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[Cite as State v. Terry, 93 N.C. 585, 53 Am. Rep. 472 (1885).]


Concealed Weapons.

1. One who is in the occupation of land as a tenant, even at will or by sufferance, or an agent or overseer, or any one else who is vested with the right of dominion, is the owner of land within the meaning of the statute against carrying concealed weapons.

2. A mere servant or hireling who is found with a concealed weapon on the premises of his employer, is not on his own premises, and is guilty under the act.

Indictment for carrying a concealed weapon, tried before Clark, J., and a jury, at August Term, 1885, of Johnston.

The evidence was that the defendant was hired by the prosecutor for a certain purpose, namely, to tend and cultivate the lands of the prosecutor; that the defendant slept and lived at his father's house, about a mile distant from the residence of the prosecutor; that the defendant, on the day in question, was in a field of the prosecutor, engaged in work which he had been employed to do by the prosecutor; that on the prosecutor's remonstrating with him about the neglect of his work the defendant became angry, used insulting language, drew a pistol from the inside pocket of his coat, which was lying on a stump in the field, and made threats against the prosecutor, and walked off with the pistol in his hand. The defendant's father's house was on another, but adjoining tract of land, belonging also to the prosecutor, and the defendant, in going from his father's house, his sleeping place, need not pass over any land except that of the prosecutor.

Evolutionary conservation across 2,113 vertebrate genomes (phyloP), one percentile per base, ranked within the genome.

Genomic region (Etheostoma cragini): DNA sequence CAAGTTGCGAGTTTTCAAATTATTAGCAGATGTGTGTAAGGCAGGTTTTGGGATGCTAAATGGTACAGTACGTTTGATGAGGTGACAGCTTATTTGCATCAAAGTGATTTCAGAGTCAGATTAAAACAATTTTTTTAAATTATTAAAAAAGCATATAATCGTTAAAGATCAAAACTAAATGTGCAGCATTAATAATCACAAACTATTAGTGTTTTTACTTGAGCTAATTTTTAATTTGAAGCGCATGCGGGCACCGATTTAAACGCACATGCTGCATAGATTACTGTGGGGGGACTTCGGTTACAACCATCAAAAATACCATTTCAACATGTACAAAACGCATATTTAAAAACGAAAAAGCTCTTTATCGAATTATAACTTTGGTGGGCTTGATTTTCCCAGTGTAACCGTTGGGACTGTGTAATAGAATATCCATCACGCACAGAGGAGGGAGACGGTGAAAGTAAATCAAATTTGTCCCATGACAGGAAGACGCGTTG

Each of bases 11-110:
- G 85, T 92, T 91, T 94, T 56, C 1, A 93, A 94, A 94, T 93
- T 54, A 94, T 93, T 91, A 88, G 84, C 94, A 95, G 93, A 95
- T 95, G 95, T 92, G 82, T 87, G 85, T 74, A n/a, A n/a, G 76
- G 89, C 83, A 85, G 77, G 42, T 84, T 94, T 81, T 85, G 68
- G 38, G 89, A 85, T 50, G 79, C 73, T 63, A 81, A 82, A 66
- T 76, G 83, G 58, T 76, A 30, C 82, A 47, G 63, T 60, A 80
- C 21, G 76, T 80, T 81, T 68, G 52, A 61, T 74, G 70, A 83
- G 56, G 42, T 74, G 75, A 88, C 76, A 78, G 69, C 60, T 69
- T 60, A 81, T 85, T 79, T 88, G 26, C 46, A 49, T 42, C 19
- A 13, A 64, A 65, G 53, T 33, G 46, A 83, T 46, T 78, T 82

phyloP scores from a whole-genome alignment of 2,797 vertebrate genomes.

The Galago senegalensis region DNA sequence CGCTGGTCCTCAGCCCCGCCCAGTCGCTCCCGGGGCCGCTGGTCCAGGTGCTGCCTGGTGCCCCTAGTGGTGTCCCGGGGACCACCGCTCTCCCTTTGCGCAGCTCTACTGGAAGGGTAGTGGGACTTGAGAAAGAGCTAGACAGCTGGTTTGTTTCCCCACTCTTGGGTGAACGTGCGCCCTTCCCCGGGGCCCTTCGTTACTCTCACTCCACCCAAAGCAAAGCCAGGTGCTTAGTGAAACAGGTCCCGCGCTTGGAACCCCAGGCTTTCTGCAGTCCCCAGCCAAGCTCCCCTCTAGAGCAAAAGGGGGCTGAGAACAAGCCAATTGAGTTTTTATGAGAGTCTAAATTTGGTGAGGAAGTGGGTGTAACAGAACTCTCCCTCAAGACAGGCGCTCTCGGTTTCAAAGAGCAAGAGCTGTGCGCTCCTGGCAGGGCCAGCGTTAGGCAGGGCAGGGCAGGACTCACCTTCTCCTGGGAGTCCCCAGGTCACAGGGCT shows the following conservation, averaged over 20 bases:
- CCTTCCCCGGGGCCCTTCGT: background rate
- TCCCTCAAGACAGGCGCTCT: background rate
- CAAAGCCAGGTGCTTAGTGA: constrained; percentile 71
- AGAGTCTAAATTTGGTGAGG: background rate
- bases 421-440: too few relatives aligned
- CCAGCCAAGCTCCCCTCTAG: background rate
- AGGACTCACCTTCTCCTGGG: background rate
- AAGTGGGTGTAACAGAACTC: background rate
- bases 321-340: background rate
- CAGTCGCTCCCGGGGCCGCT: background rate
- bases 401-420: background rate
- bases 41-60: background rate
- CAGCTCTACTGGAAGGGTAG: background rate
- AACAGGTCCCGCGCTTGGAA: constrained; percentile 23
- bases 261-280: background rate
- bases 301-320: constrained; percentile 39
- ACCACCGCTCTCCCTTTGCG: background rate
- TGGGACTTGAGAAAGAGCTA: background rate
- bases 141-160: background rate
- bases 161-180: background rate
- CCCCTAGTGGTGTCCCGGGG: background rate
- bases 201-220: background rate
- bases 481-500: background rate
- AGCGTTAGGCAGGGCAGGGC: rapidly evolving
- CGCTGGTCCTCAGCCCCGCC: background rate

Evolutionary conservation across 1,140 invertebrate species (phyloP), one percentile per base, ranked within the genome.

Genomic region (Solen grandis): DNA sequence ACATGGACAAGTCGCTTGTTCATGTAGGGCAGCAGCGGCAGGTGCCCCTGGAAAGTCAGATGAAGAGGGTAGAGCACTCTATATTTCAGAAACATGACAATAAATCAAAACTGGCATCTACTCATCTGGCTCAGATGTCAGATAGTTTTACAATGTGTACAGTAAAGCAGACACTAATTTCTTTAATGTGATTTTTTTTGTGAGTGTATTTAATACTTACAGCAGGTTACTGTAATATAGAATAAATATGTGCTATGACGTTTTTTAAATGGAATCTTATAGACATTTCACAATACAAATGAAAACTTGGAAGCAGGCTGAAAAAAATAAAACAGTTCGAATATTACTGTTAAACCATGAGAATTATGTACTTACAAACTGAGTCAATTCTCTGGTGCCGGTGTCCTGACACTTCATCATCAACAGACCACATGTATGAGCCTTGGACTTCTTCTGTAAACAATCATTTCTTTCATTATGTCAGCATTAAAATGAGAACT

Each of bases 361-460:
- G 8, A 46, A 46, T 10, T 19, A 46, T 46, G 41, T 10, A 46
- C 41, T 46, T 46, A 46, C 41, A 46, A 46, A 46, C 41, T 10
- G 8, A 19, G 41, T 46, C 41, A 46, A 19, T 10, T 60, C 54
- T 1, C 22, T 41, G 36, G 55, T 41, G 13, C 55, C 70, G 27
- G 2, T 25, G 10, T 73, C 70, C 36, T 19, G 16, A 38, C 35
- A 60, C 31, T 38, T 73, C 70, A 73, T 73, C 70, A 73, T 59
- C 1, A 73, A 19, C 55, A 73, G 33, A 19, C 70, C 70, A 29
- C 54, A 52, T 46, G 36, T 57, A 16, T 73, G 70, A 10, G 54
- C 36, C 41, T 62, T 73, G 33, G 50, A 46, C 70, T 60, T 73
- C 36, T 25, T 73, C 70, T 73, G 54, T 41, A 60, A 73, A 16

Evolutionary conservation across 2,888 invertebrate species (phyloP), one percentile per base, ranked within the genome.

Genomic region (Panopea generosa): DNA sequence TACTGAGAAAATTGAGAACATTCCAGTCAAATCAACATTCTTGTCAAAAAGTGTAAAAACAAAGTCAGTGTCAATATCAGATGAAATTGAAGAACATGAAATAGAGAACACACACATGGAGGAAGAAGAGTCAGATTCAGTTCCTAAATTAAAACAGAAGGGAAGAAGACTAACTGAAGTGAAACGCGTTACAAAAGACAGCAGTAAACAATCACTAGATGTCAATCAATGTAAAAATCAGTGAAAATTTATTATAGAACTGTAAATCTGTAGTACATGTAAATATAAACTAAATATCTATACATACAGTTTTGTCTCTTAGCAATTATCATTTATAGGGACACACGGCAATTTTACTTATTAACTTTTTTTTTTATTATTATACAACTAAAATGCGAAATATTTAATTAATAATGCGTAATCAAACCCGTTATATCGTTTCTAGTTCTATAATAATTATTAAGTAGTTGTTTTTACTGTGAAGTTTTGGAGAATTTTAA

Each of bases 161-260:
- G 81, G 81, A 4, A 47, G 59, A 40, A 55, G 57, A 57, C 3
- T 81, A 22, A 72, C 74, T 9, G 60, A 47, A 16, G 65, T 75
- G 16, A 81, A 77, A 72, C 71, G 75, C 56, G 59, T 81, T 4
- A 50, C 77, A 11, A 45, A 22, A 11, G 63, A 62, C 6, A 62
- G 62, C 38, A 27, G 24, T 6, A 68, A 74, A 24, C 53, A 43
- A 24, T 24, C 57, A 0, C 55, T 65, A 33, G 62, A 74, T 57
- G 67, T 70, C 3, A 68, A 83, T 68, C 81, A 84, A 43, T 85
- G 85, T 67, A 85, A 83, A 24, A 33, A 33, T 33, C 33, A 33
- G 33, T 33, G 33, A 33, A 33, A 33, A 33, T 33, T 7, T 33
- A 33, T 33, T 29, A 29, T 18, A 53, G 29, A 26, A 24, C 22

The defendant asked his Honor to charge the jury, that being a servant of the prosecutor, and on the prosecutor's land at the time he was seen with the pistol, and there being no evidence that he had that day been off the prosecutor's land with the pistol, the defendant was not guilty. His Honor refused to give the charge, and the defendant excepted. There was a verdict of guilty and a rule for a new trial. The rule was discharged and the defendant appealed.(p.586)

Attorney-General for the State.

No counsel for defendant.

Ashe, J., after stating the facts: The case falls clearly within the inhibition of the statute. The statute forbids any person from carrying concealed weapons except when on his own premises. The word "premises" here is evidently used as synonymous with land, for the statute proceeds to declare if any one not being on his own lands shall have about his person any such deadly weapon, such possession shall be prima facie evidence of the concealment thereof, that is, one may carry a weapon concealed about his person while on his own land, but when he goes off his own upon that of another, and is seen with or is known to have a deadly weapon, as is described in the statute, the bare possession of the weapon is prima facie evidence of the concealment. What is meant by his own premises and his own land is not that he must have a legal title to the land for, we think, one who is in the occupation of land as a tenant at will or at sufferance would, in the meaning of the statute, be the owner thereof. So would an agent or an overseer, or any one who is vested with the right of dominion or superintendence over it.

But we cannot see how one who is a mere servant can in any sense of the term be said to be the owner of the land, or to be on his own premises, when he is simply employed as a laborer. He has no interest in the land and no dominion over it.

The defendant, then, not being on his own land, is at work as a hireling on the land of the prosecutor, and when remonstrated with for some negligence in his work, flies into a passion, draws a pistol from the inside pocket of his coat, which he had placed upon a stump, and with it threatened his employer. It is to be presumed that he carried the pistol with him into the field, and probably with the very purpose of using it in the event of a difficulty with his employer. It is to be (p.587)presumed that he wore his coat to the field. If any one carried it there for him, or if the pistol was so carried in the coat pocket as to be open to view and not concealed, it was easy to be proved by his own testimony; but he offered no testimony to rebut the prima facie case made out against him by the facts of the case, and he was properly convicted. There is no error. Let this be certified.

No error. Affirmed.